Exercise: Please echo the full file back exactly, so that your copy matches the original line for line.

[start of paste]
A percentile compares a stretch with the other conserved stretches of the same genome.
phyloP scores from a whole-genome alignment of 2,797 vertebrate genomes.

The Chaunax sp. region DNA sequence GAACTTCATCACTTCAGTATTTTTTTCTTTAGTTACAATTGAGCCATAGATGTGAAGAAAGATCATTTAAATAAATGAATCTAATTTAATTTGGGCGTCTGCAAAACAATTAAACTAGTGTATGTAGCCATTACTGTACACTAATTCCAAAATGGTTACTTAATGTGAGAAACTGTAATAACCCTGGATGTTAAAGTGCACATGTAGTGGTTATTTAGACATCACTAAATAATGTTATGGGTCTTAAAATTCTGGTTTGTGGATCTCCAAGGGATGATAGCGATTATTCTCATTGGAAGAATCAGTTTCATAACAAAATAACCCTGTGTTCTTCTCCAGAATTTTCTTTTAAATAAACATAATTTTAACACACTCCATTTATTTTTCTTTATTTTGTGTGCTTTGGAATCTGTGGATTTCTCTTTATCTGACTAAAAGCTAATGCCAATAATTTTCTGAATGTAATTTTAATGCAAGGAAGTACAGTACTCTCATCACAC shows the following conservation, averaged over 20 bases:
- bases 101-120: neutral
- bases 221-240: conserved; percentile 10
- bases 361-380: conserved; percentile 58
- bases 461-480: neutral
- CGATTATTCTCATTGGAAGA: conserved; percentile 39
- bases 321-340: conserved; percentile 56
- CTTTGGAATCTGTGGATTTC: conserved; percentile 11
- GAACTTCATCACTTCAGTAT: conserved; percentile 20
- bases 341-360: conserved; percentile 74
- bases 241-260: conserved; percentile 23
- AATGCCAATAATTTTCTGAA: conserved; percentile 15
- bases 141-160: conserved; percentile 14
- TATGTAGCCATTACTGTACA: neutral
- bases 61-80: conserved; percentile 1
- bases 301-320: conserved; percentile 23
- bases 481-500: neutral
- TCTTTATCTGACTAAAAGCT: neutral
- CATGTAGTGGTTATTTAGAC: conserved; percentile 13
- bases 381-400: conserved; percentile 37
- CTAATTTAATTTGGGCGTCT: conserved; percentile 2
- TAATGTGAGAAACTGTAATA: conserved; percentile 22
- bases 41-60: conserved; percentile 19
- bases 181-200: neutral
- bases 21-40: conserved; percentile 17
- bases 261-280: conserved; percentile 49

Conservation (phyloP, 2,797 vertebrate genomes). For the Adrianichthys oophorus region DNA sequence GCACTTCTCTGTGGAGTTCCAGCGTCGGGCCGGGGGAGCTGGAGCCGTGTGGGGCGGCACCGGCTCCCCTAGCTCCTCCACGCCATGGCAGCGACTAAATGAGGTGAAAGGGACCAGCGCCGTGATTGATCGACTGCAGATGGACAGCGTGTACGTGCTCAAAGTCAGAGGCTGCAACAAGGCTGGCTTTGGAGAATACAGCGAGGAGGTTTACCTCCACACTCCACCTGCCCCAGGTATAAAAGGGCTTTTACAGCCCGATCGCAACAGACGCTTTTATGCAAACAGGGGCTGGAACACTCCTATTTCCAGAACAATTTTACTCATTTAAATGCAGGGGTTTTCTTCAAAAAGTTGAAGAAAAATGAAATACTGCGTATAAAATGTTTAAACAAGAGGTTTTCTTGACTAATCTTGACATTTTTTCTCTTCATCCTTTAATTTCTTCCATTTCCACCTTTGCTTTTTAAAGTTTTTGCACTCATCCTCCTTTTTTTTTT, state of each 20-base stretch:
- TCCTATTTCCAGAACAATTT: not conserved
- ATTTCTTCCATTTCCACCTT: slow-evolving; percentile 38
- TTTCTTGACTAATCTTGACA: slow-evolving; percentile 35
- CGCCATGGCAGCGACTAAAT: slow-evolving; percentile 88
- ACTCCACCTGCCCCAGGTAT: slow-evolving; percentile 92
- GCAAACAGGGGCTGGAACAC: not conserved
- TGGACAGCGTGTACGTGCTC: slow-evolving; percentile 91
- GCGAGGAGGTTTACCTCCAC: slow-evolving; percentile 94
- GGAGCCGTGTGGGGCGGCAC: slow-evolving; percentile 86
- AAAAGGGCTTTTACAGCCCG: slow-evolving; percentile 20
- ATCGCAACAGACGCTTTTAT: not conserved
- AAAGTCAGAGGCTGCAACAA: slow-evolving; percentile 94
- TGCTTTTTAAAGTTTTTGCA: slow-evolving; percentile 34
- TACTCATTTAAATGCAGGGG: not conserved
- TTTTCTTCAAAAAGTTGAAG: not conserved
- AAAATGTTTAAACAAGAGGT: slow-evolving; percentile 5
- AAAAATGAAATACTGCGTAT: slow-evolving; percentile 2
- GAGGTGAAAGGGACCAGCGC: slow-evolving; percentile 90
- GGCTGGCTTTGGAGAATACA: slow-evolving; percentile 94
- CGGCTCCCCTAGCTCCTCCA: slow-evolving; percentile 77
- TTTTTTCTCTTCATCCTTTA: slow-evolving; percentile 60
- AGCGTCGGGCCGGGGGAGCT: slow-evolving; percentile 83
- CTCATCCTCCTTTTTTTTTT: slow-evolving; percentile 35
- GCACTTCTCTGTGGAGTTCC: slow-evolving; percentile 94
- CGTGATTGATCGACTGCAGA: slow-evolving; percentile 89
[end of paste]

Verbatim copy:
A percentile compares a stretch with the other conserved stretches of the same genome.
phyloP scores from a whole-genome alignment of 2,797 vertebrate genomes.

The Chaunax sp. region DNA sequence GAACTTCATCACTTCAGTATTTTTTTCTTTAGTTACAATTGAGCCATAGATGTGAAGAAAGATCATTTAAATAAATGAATCTAATTTAATTTGGGCGTCTGCAAAACAATTAAACTAGTGTATGTAGCCATTACTGTACACTAATTCCAAAATGGTTACTTAATGTGAGAAACTGTAATAACCCTGGATGTTAAAGTGCACATGTAGTGGTTATTTAGACATCACTAAATAATGTTATGGGTCTTAAAATTCTGGTTTGTGGATCTCCAAGGGATGATAGCGATTATTCTCATTGGAAGAATCAGTTTCATAACAAAATAACCCTGTGTTCTTCTCCAGAATTTTCTTTTAAATAAACATAATTTTAACACACTCCATTTATTTTTCTTTATTTTGTGTGCTTTGGAATCTGTGGATTTCTCTTTATCTGACTAAAAGCTAATGCCAATAATTTTCTGAATGTAATTTTAATGCAAGGAAGTACAGTACTCTCATCACAC shows the following conservation, averaged over 20 bases:
- bases 101-120: neutral
- bases 221-240: conserved; percentile 10
- bases 361-380: conserved; percentile 58
- bases 461-480: neutral
- CGATTATTCTCATTGGAAGA: conserved; percentile 39
- bases 321-340: conserved; percentile 56
- CTTTGGAATCTGTGGATTTC: conserved; percentile 11
- GAACTTCATCACTTCAGTAT: conserved; percentile 20
- bases 341-360: conserved; percentile 74
- bases 241-260: conserved; percentile 23
- AATGCCAATAATTTTCTGAA: conserved; percentile 15
- bases 141-160: conserved; percentile 14
- TATGTAGCCATTACTGTACA: neutral
- bases 61-80: conserved; percentile 1
- bases 301-320: conserved; percentile 23
- bases 481-500: neutral
- TCTTTATCTGACTAAAAGCT: neutral
- CATGTAGTGGTTATTTAGAC: conserved; percentile 13
- bases 381-400: conserved; percentile 37
- CTAATTTAATTTGGGCGTCT: conserved; percentile 2
- TAATGTGAGAAACTGTAATA: conserved; percentile 22
- bases 41-60: conserved; percentile 19
- bases 181-200: neutral
- bases 21-40: conserved; percentile 17
- bases 261-280: conserved; percentile 49

Conservation (phyloP, 2,797 vertebrate genomes). For the Adrianichthys oophorus region DNA sequence GCACTTCTCTGTGGAGTTCCAGCGTCGGGCCGGGGGAGCTGGAGCCGTGTGGGGCGGCACCGGCTCCCCTAGCTCCTCCACGCCATGGCAGCGACTAAATGAGGTGAAAGGGACCAGCGCCGTGATTGATCGACTGCAGATGGACAGCGTGTACGTGCTCAAAGTCAGAGGCTGCAACAAGGCTGGCTTTGGAGAATACAGCGAGGAGGTTTACCTCCACACTCCACCTGCCCCAGGTATAAAAGGGCTTTTACAGCCCGATCGCAACAGACGCTTTTATGCAAACAGGGGCTGGAACACTCCTATTTCCAGAACAATTTTACTCATTTAAATGCAGGGGTTTTCTTCAAAAAGTTGAAGAAAAATGAAATACTGCGTATAAAATGTTTAAACAAGAGGTTTTCTTGACTAATCTTGACATTTTTTCTCTTCATCCTTTAATTTCTTCCATTTCCACCTTTGCTTTTTAAAGTTTTTGCACTCATCCTCCTTTTTTTTTT, state of each 20-base stretch:
- TCCTATTTCCAGAACAATTT: not conserved
- ATTTCTTCCATTTCCACCTT: slow-evolving; percentile 38
- TTTCTTGACTAATCTTGACA: slow-evolving; percentile 35
- CGCCATGGCAGCGACTAAAT: slow-evolving; percentile 88
- ACTCCACCTGCCCCAGGTAT: slow-evolving; percentile 92
- GCAAACAGGGGCTGGAACAC: not conserved
- TGGACAGCGTGTACGTGCTC: slow-evolving; percentile 91
- GCGAGGAGGTTTACCTCCAC: slow-evolving; percentile 94
- GGAGCCGTGTGGGGCGGCAC: slow-evolving; percentile 86
- AAAAGGGCTTTTACAGCCCG: slow-evolving; percentile 20
- ATCGCAACAGACGCTTTTAT: not conserved
- AAAGTCAGAGGCTGCAACAA: slow-evolving; percentile 94
- TGCTTTTTAAAGTTTTTGCA: slow-evolving; percentile 34
- TACTCATTTAAATGCAGGGG: not conserved
- TTTTCTTCAAAAAGTTGAAG: not conserved
- AAAATGTTTAAACAAGAGGT: slow-evolving; percentile 5
- AAAAATGAAATACTGCGTAT: slow-evolving; percentile 2
- GAGGTGAAAGGGACCAGCGC: slow-evolving; percentile 90
- GGCTGGCTTTGGAGAATACA: slow-evolving; percentile 94
- CGGCTCCCCTAGCTCCTCCA: slow-evolving; percentile 77
- TTTTTTCTCTTCATCCTTTA: slow-evolving; percentile 60
- AGCGTCGGGCCGGGGGAGCT: slow-evolving; percentile 83
- CTCATCCTCCTTTTTTTTTT: slow-evolving; percentile 35
- GCACTTCTCTGTGGAGTTCC: slow-evolving; percentile 94
- CGTGATTGATCGACTGCAGA: slow-evolving; percentile 89